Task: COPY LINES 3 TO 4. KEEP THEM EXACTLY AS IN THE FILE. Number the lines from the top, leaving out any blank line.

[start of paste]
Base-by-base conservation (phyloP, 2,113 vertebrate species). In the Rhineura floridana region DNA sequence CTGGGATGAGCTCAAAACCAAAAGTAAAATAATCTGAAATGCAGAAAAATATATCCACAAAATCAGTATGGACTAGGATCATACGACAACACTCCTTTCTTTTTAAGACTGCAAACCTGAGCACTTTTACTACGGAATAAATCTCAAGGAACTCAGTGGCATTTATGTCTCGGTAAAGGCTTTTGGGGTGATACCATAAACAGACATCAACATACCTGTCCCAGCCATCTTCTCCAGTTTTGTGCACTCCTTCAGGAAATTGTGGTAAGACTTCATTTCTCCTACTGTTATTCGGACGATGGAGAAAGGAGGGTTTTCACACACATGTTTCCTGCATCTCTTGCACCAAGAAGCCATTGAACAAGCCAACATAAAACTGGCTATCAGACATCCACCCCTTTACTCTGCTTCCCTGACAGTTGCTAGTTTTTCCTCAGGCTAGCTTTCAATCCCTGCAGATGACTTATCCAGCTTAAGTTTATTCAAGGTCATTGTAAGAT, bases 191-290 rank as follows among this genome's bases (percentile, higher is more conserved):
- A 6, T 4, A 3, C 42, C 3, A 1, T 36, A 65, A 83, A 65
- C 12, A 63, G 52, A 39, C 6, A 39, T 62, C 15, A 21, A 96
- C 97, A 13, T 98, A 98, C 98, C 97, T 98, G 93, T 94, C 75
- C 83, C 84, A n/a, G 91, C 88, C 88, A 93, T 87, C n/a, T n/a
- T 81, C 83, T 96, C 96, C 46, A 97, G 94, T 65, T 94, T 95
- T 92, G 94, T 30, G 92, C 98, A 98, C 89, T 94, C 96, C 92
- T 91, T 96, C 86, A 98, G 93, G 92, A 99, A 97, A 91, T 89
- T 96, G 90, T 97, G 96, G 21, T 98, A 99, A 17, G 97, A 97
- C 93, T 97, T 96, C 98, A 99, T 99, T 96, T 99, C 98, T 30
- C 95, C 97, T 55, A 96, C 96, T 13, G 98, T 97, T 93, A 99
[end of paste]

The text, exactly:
- C 12, A 63, G 52, A 39, C 6, A 39, T 62, C 15, A 21, A 96
- C 97, A 13, T 98, A 98, C 98, C 97, T 98, G 93, T 94, C 75